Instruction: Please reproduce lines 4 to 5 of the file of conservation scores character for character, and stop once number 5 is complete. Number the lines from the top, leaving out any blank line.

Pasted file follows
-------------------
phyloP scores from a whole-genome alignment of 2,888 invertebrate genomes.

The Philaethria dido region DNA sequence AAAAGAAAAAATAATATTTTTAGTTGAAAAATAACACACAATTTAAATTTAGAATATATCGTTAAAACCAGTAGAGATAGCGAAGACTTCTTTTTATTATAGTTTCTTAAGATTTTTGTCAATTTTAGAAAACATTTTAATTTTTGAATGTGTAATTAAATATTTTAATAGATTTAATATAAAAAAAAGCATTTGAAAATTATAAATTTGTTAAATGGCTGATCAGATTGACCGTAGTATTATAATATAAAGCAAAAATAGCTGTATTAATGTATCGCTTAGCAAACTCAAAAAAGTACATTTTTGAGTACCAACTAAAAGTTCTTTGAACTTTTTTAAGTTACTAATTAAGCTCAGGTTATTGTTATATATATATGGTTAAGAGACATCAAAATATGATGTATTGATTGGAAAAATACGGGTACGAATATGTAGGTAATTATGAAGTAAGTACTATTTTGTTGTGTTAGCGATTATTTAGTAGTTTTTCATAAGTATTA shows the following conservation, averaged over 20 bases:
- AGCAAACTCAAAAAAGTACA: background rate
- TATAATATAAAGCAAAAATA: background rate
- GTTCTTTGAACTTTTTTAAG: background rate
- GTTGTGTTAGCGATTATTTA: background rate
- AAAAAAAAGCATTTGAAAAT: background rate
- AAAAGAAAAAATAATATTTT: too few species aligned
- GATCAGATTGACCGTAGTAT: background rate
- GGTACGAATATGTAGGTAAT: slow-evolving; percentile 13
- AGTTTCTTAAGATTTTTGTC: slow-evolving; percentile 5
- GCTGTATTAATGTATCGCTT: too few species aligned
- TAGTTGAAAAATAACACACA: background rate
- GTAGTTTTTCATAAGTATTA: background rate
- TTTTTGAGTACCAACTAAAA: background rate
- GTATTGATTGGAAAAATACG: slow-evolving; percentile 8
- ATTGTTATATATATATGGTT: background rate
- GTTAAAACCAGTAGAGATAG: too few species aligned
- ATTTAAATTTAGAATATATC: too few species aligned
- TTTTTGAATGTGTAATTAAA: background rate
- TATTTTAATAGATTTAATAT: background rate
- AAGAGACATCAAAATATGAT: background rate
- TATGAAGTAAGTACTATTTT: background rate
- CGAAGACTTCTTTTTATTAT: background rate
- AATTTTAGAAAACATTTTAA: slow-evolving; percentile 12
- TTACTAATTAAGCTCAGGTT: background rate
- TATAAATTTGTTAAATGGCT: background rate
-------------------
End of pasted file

- TATAATATAAAGCAAAAATA: background rate
- GTTCTTTGAACTTTTTTAAG: background rate